Spice off masala bonds; here is why
Indian companies are clamouring for lowering the minimum tenor applicable while issue of masala bonds to one year from the current three years. Corporates are also seeking RBI to relax the minimum five-year tenor to three years in case of masala bonds worth over $150 million.
Attractiveness of masala bonds may diminish viz-a-viz onshore corporate bonds as overseas investors seek the flexibility of investing in lower duration assets after Reserve Bank of India (RBI) allowed foreign portfolio investors to invest in corporate bond maturing in one year as against three years stipulated earlier.
“The greatest dissonance created by the new norm is that it will turn away a lot of new class of investors from masala bonds to onshore Indian corporate bonds as they seek the flexibility of investing in lower duration assets of one-three years,” a top Singapore-based debt fund arranger said.
Masala bonds are bonds issued outside India to overseas investors but denominated in Indian rupee, and as such the currency risk is not borne by the issuers.
The central bank, last week, permitted foreign portfolio investors (FPI) to invest in onshore corporate bonds with minimum residual maturity of one-year and above compared with earlier maturity need of three years. RBI has, also, restricted FPIs to hold not more than 50% of any issue of a corporate bond. Further, FPI also cannot hold more than 20% of its corporate bond portfolio in a single corporate.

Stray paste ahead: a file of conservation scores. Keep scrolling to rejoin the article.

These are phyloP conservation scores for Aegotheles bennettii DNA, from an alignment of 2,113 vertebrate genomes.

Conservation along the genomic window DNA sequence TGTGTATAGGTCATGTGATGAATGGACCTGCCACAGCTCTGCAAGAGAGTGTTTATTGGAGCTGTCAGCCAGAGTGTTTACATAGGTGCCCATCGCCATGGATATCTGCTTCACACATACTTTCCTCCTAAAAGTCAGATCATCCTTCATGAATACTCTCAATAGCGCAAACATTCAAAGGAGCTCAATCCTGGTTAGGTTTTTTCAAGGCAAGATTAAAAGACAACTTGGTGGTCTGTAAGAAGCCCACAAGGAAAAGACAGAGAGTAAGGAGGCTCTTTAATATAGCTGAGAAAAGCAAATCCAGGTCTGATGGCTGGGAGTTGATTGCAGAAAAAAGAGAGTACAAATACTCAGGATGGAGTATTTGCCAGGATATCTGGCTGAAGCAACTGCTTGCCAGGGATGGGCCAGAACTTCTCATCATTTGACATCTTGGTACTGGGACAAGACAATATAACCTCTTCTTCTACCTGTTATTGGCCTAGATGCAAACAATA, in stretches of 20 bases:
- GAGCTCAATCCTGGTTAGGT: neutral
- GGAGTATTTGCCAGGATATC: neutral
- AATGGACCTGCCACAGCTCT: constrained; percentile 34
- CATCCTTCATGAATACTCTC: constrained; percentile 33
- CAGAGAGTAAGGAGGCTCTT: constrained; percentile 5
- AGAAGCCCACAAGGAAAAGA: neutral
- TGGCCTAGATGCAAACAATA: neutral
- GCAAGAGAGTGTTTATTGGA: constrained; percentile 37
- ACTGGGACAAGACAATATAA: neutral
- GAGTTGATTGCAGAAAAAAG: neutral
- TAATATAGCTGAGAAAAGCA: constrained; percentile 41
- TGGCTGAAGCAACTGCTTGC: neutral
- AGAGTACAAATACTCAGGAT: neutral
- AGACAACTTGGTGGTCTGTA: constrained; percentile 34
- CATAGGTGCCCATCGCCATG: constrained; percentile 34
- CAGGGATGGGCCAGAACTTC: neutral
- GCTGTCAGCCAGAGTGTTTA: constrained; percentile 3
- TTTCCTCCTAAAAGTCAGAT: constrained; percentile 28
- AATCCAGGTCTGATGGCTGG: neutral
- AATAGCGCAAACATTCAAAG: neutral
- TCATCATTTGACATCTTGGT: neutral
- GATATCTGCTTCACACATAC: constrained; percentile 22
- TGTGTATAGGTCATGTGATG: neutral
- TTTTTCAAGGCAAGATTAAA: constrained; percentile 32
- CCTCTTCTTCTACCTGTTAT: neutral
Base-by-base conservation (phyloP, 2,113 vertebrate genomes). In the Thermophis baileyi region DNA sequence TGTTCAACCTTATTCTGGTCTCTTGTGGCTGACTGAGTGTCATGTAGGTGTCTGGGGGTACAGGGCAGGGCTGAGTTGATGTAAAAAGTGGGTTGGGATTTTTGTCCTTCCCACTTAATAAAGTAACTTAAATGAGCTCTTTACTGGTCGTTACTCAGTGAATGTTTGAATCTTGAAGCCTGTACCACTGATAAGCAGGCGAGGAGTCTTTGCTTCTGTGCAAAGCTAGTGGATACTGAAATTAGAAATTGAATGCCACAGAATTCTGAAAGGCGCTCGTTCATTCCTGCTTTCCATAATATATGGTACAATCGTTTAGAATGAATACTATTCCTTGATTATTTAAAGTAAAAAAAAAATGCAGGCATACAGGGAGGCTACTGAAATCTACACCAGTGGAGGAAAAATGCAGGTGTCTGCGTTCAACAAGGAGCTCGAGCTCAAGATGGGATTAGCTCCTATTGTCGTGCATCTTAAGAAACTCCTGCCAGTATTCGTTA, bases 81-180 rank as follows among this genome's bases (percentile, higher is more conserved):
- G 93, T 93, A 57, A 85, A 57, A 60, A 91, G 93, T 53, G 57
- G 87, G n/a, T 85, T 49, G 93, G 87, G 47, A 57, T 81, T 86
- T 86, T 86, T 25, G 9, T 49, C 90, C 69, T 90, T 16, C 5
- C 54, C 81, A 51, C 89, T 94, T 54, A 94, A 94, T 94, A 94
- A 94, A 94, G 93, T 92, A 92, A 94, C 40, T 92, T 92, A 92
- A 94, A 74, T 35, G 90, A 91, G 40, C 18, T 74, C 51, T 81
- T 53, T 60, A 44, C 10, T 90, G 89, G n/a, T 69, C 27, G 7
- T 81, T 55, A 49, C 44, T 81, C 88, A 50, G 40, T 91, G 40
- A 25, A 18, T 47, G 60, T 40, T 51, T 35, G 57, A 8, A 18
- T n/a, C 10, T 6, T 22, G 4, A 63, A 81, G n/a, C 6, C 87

However no such reviews were done for masala bonds, where the minimum maturity remains at three years.
Indian companies are thus clamouring for lowering the minimum tenor applicable while issue of masala bonds to one year from the current three years. Corporates are also seeking RBI to relax the minimum five-year tenor to three years in case of masala bonds worth over $150 million.
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Indian Bond yield curve set to steepen on recent tweaks in FPI investment norms Also, the gap between the yields offered on the short-term and long-term Indian sovereign debt is likely to increase on the back of the revisions announced by the RBI to boost overseas investment funds in short-end gilts. The central bank last week, withdrew a rule that mandated FPIs to invest in government bonds with at least three years of residual maturity. RBI has increased aggregate FPI investments in a single government bond to 30% of outstanding stock from 20% earlier.
Shorter-maturity bonds led a rally in Indian sovereign debt on Wednesday after the central bank widened the scope of investment for foreign funds in one of Asia’s highest-yielding markets.
The yield on bonds maturing in 2021 slumped 10 basis points (bps) to 7.47%, while that on notes due in 2022 slipped 6 bps to 7.72%. The benchmark 10-year yield was down 4 bps at 7.73%.
Source: DNA Money